The American University Museum in Washington. D.C. is hosting an exhibit (through December 30, 2007) that depicts the abuse of prisoners by American soldiers at Abu Ghraib prison in Iraq. The exhibit by Colombian artist Fernando Botero consists of numerous paintings and drawings . Producer Zulima Palacio talked to the artist and prepared this report. Ruth Reader narrates the story.
Through history countless artists have made antiwar statements and protested political and human rights abuses in their work. Fernando Botero painted "Abu Ghraib."
Artist Fernando Botero talks about the inspiration of the photos, he says, "These paintings are the result of the rage I felt when I learned about the tortures in Abu Ghraib."
Botero never viewed the graphic pictures of abuse seen around the world. His paintings were inspired by press accounts of what took place at Abu Ghraib. Seven U.S. soldiers were eventually convicted of abuse-related crimes.
The exhibit includes 80 paintings and drawings in Botero's distinctive style. He has donated the entire collection to the University in California Berkeley where he first had a partial show of the works.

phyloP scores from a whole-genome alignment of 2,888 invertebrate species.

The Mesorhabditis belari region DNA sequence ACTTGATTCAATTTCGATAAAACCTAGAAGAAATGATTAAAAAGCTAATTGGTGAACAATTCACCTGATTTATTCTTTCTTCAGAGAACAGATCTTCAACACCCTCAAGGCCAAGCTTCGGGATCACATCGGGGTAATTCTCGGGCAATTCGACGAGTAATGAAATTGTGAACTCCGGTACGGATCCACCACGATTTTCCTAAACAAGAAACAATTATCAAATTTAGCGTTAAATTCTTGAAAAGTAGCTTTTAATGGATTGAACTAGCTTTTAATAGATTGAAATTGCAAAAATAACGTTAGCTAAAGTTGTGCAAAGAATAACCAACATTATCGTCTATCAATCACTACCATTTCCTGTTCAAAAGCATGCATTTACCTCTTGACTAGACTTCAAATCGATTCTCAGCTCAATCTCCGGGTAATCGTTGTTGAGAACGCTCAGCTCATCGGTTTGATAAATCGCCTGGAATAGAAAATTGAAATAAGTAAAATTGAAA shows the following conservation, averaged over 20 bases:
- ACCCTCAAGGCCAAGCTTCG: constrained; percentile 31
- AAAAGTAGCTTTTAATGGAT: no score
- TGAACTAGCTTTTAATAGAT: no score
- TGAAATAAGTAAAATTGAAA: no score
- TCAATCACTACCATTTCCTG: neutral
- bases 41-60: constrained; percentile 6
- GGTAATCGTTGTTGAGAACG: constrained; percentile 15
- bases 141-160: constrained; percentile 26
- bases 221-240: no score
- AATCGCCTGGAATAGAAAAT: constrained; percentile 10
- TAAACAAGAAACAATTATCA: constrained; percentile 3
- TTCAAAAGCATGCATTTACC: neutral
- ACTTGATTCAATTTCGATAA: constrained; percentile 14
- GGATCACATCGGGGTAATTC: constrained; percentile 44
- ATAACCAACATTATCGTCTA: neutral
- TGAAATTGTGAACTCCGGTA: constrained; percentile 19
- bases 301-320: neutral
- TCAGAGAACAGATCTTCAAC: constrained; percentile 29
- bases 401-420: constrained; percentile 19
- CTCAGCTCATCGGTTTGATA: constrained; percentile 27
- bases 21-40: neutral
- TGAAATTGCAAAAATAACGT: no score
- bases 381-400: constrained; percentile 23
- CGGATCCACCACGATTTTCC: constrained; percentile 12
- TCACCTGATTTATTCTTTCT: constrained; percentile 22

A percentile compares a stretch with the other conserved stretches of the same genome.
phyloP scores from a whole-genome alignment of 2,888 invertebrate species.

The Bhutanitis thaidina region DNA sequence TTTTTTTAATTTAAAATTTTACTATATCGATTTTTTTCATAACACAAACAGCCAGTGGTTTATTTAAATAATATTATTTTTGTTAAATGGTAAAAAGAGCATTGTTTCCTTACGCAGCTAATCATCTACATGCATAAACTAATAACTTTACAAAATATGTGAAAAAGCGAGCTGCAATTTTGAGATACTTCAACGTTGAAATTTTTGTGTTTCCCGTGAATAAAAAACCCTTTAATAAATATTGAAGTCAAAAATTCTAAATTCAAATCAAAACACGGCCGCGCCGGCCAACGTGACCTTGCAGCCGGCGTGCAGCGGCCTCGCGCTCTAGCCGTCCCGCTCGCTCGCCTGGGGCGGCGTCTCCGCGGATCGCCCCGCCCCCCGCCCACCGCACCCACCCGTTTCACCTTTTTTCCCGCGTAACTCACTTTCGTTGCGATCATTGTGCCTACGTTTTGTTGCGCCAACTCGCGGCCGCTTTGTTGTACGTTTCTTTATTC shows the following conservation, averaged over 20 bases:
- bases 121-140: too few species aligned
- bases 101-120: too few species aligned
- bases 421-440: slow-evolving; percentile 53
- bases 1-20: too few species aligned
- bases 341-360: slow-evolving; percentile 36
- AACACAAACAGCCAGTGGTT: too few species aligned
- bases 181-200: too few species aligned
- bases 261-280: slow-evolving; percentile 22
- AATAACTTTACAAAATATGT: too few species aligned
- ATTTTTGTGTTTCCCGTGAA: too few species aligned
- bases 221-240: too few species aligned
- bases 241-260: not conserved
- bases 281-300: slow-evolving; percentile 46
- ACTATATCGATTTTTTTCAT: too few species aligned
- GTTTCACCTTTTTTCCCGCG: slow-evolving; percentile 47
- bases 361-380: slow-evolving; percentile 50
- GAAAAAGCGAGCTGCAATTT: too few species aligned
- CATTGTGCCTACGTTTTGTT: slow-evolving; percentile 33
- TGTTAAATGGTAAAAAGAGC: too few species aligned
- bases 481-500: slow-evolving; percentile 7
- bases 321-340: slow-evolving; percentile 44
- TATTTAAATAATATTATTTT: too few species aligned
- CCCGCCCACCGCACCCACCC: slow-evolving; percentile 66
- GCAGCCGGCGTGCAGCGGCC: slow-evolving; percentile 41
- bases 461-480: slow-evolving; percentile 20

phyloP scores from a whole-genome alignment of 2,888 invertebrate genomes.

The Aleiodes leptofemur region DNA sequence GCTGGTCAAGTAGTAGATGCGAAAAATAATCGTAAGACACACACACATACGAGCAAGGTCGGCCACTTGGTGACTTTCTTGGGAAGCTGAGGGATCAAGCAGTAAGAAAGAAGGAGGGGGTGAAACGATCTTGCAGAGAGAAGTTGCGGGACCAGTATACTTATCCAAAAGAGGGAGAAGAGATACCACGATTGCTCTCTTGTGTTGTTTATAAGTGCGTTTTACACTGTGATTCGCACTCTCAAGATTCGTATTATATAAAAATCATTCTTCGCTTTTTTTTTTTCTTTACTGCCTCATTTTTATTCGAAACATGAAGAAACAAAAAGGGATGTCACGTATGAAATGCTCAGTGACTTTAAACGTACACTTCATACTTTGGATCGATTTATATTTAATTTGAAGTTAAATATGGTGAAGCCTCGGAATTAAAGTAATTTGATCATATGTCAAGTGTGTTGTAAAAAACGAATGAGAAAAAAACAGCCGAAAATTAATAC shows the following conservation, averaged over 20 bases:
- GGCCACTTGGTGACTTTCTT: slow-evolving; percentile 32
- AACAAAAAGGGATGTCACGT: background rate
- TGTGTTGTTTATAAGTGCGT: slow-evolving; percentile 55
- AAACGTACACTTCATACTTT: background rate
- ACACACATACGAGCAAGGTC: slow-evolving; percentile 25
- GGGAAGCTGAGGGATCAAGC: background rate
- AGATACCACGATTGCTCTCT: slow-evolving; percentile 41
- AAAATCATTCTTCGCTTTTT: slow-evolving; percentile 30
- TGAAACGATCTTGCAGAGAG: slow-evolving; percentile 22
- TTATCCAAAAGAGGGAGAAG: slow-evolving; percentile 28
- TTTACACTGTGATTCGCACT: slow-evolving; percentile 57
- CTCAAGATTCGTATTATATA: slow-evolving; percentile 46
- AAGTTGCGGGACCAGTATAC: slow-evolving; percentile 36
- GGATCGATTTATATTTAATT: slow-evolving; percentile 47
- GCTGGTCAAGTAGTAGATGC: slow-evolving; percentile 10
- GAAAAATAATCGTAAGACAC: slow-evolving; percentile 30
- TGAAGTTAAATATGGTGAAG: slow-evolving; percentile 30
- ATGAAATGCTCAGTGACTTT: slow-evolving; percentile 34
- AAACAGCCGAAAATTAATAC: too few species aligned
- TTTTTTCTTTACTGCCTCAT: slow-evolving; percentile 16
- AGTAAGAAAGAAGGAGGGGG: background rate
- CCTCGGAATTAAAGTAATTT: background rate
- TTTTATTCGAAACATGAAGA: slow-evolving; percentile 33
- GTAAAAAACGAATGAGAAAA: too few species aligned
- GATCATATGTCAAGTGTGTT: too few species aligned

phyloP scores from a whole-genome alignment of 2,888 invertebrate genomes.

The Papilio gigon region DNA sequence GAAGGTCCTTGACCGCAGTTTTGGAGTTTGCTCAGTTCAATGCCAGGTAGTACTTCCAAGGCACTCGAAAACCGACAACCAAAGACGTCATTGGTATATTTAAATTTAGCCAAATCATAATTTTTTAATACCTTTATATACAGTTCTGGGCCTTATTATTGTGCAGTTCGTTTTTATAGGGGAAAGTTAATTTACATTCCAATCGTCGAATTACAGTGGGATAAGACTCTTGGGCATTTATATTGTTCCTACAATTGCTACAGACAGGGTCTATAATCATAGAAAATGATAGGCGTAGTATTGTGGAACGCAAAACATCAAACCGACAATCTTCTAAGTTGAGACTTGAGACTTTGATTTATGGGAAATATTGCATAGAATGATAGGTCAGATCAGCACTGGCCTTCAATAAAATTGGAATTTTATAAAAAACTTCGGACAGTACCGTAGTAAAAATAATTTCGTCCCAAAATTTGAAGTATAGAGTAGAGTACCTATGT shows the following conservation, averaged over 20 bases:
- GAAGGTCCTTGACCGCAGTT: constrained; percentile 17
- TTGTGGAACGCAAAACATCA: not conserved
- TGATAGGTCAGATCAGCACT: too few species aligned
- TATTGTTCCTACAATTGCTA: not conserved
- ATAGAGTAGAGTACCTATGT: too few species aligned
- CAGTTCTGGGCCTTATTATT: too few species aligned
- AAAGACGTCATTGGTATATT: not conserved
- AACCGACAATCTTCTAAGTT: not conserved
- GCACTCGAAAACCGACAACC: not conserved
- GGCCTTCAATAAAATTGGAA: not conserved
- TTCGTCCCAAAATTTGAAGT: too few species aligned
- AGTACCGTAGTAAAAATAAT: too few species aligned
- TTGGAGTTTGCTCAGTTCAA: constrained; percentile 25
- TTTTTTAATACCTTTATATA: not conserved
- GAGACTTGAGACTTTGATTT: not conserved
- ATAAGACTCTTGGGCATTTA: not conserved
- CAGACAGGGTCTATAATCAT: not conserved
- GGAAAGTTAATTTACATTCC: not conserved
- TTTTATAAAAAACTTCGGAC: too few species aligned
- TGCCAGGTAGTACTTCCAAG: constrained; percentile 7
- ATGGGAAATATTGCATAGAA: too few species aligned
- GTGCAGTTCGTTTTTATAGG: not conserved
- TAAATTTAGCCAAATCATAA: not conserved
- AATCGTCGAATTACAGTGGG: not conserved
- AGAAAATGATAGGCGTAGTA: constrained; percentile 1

"I never thought I would (sell) these paintings. It would be immoral to make money based on human pain," says Botero.
Botero says he created these works as a condemnation of violence. "I hope that when the newspapers and the people stop talking about this, my paintings will be there to remember an unacceptable moment in the history of the United States."
Jack Rasmussen is the director and curator of the American University Museum. "Fernando is maybe the best-known Latin American artist and the most successful but is also one of the most important artists in the world," he said.
Rasmussen says the combination of political message and great art makes this a very powerful exhibit that is hard to ignore. The exhibit will be on view through the end of the year. It is then scheduled to be shown in Mexico.